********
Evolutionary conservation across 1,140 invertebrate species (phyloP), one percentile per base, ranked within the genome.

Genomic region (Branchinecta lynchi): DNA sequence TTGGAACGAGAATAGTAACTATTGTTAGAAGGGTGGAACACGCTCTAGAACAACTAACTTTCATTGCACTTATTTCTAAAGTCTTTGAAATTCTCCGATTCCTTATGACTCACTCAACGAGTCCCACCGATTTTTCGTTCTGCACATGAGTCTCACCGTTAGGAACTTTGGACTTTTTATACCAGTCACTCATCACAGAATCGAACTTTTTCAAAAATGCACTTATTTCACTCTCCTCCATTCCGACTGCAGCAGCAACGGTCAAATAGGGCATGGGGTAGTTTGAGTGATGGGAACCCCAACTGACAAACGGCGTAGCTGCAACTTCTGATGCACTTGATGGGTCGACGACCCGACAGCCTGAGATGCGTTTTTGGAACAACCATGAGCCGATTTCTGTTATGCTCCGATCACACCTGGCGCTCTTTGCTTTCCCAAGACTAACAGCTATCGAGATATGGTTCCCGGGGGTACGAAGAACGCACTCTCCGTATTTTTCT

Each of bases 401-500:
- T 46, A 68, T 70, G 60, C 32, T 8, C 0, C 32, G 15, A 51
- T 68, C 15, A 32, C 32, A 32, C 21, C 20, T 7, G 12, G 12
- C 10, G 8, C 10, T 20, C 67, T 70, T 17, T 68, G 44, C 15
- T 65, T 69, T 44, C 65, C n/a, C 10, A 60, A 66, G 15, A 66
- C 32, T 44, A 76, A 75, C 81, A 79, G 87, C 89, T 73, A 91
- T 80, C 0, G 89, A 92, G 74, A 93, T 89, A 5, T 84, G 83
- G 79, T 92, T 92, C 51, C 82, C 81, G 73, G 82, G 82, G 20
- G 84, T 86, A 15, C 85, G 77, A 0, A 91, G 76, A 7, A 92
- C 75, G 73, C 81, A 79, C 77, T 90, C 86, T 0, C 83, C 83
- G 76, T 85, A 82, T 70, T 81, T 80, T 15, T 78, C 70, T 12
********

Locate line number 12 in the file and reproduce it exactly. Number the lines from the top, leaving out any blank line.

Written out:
- C 75, G 73, C 81, A 79, C 77, T 90, C 86, T 0, C 83, C 83